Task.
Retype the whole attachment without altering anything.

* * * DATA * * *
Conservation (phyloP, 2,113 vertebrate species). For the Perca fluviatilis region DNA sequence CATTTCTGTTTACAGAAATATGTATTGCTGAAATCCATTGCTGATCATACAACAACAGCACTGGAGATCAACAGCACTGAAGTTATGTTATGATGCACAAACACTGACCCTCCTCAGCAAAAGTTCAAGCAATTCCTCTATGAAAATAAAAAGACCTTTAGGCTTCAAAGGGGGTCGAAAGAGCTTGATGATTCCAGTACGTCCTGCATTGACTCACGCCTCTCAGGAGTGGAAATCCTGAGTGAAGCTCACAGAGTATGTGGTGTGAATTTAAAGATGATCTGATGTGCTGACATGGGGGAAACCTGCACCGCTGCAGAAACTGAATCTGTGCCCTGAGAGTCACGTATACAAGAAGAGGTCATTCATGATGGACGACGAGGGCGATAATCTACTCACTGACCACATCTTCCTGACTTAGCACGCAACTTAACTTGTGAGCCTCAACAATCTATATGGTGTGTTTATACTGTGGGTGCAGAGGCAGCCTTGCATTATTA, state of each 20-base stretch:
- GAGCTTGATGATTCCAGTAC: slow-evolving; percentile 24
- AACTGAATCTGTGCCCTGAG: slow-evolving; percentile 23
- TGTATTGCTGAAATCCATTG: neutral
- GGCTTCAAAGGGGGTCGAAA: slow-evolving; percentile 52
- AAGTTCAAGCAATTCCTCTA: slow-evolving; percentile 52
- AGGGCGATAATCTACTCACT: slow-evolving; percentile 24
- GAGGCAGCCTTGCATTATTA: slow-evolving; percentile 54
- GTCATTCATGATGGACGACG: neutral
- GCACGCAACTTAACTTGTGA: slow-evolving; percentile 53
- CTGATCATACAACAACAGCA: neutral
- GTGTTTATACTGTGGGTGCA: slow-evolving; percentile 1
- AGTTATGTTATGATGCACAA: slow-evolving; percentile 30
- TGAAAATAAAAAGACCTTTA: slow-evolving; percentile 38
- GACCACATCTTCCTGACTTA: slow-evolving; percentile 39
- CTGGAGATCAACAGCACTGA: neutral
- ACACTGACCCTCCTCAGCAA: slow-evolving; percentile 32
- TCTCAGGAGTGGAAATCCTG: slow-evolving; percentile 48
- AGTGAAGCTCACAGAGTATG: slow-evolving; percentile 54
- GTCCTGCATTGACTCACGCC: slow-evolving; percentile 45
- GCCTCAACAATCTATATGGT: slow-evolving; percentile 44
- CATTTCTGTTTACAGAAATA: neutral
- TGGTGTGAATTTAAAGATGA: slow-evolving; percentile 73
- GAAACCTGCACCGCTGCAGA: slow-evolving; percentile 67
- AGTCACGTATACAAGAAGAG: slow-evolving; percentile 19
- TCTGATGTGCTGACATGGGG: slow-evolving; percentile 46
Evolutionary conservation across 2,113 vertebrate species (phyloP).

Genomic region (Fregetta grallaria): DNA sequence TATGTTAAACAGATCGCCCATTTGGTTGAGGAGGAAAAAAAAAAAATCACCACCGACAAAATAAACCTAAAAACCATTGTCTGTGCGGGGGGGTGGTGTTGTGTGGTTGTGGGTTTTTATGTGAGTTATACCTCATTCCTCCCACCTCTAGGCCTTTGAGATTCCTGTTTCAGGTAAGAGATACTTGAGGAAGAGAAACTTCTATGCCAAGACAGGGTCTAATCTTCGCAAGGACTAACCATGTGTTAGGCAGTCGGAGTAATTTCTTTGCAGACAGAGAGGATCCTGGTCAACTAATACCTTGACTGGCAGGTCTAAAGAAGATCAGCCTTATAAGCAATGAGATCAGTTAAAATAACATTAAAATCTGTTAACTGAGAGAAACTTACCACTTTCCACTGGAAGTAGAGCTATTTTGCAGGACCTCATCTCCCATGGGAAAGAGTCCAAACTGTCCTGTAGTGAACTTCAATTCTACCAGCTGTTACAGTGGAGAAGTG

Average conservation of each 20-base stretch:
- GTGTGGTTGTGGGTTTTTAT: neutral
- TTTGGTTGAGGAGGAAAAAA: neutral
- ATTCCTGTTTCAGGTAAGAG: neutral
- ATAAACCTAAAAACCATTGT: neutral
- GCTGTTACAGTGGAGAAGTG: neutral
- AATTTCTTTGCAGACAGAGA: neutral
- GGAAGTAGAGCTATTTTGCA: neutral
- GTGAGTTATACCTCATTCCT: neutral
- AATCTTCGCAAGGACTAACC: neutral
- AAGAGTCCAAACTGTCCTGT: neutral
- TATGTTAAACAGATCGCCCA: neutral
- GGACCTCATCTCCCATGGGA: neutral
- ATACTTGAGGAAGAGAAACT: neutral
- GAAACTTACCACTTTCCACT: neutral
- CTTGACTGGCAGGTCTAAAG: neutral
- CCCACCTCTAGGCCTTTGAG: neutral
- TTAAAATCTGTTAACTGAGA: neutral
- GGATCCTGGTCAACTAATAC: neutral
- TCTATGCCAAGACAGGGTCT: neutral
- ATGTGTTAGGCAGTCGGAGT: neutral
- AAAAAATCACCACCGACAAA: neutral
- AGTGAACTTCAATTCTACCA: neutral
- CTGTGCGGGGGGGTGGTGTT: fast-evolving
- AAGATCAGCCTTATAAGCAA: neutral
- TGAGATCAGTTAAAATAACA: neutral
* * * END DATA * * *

Conservation (phyloP, 2,113 vertebrate species). For the Perca fluviatilis region DNA sequence CATTTCTGTTTACAGAAATATGTATTGCTGAAATCCATTGCTGATCATACAACAACAGCACTGGAGATCAACAGCACTGAAGTTATGTTATGATGCACAAACACTGACCCTCCTCAGCAAAAGTTCAAGCAATTCCTCTATGAAAATAAAAAGACCTTTAGGCTTCAAAGGGGGTCGAAAGAGCTTGATGATTCCAGTACGTCCTGCATTGACTCACGCCTCTCAGGAGTGGAAATCCTGAGTGAAGCTCACAGAGTATGTGGTGTGAATTTAAAGATGATCTGATGTGCTGACATGGGGGAAACCTGCACCGCTGCAGAAACTGAATCTGTGCCCTGAGAGTCACGTATACAAGAAGAGGTCATTCATGATGGACGACGAGGGCGATAATCTACTCACTGACCACATCTTCCTGACTTAGCACGCAACTTAACTTGTGAGCCTCAACAATCTATATGGTGTGTTTATACTGTGGGTGCAGAGGCAGCCTTGCATTATTA, state of each 20-base stretch:
- GAGCTTGATGATTCCAGTAC: slow-evolving; percentile 24
- AACTGAATCTGTGCCCTGAG: slow-evolving; percentile 23
- TGTATTGCTGAAATCCATTG: neutral
- GGCTTCAAAGGGGGTCGAAA: slow-evolving; percentile 52
- AAGTTCAAGCAATTCCTCTA: slow-evolving; percentile 52
- AGGGCGATAATCTACTCACT: slow-evolving; percentile 24
- GAGGCAGCCTTGCATTATTA: slow-evolving; percentile 54
- GTCATTCATGATGGACGACG: neutral
- GCACGCAACTTAACTTGTGA: slow-evolving; percentile 53
- CTGATCATACAACAACAGCA: neutral
- GTGTTTATACTGTGGGTGCA: slow-evolving; percentile 1
- AGTTATGTTATGATGCACAA: slow-evolving; percentile 30
- TGAAAATAAAAAGACCTTTA: slow-evolving; percentile 38
- GACCACATCTTCCTGACTTA: slow-evolving; percentile 39
- CTGGAGATCAACAGCACTGA: neutral
- ACACTGACCCTCCTCAGCAA: slow-evolving; percentile 32
- TCTCAGGAGTGGAAATCCTG: slow-evolving; percentile 48
- AGTGAAGCTCACAGAGTATG: slow-evolving; percentile 54
- GTCCTGCATTGACTCACGCC: slow-evolving; percentile 45
- GCCTCAACAATCTATATGGT: slow-evolving; percentile 44
- CATTTCTGTTTACAGAAATA: neutral
- TGGTGTGAATTTAAAGATGA: slow-evolving; percentile 73
- GAAACCTGCACCGCTGCAGA: slow-evolving; percentile 67
- AGTCACGTATACAAGAAGAG: slow-evolving; percentile 19
- TCTGATGTGCTGACATGGGG: slow-evolving; percentile 46
Evolutionary conservation across 2,113 vertebrate species (phyloP).

Genomic region (Fregetta grallaria): DNA sequence TATGTTAAACAGATCGCCCATTTGGTTGAGGAGGAAAAAAAAAAAATCACCACCGACAAAATAAACCTAAAAACCATTGTCTGTGCGGGGGGGTGGTGTTGTGTGGTTGTGGGTTTTTATGTGAGTTATACCTCATTCCTCCCACCTCTAGGCCTTTGAGATTCCTGTTTCAGGTAAGAGATACTTGAGGAAGAGAAACTTCTATGCCAAGACAGGGTCTAATCTTCGCAAGGACTAACCATGTGTTAGGCAGTCGGAGTAATTTCTTTGCAGACAGAGAGGATCCTGGTCAACTAATACCTTGACTGGCAGGTCTAAAGAAGATCAGCCTTATAAGCAATGAGATCAGTTAAAATAACATTAAAATCTGTTAACTGAGAGAAACTTACCACTTTCCACTGGAAGTAGAGCTATTTTGCAGGACCTCATCTCCCATGGGAAAGAGTCCAAACTGTCCTGTAGTGAACTTCAATTCTACCAGCTGTTACAGTGGAGAAGTG

Average conservation of each 20-base stretch:
- GTGTGGTTGTGGGTTTTTAT: neutral
- TTTGGTTGAGGAGGAAAAAA: neutral
- ATTCCTGTTTCAGGTAAGAG: neutral
- ATAAACCTAAAAACCATTGT: neutral
- GCTGTTACAGTGGAGAAGTG: neutral
- AATTTCTTTGCAGACAGAGA: neutral
- GGAAGTAGAGCTATTTTGCA: neutral
- GTGAGTTATACCTCATTCCT: neutral
- AATCTTCGCAAGGACTAACC: neutral
- AAGAGTCCAAACTGTCCTGT: neutral
- TATGTTAAACAGATCGCCCA: neutral
- GGACCTCATCTCCCATGGGA: neutral
- ATACTTGAGGAAGAGAAACT: neutral
- GAAACTTACCACTTTCCACT: neutral
- CTTGACTGGCAGGTCTAAAG: neutral
- CCCACCTCTAGGCCTTTGAG: neutral
- TTAAAATCTGTTAACTGAGA: neutral
- GGATCCTGGTCAACTAATAC: neutral
- TCTATGCCAAGACAGGGTCT: neutral
- ATGTGTTAGGCAGTCGGAGT: neutral
- AAAAAATCACCACCGACAAA: neutral
- AGTGAACTTCAATTCTACCA: neutral
- CTGTGCGGGGGGGTGGTGTT: fast-evolving
- AAGATCAGCCTTATAAGCAA: neutral
- TGAGATCAGTTAAAATAACA: neutral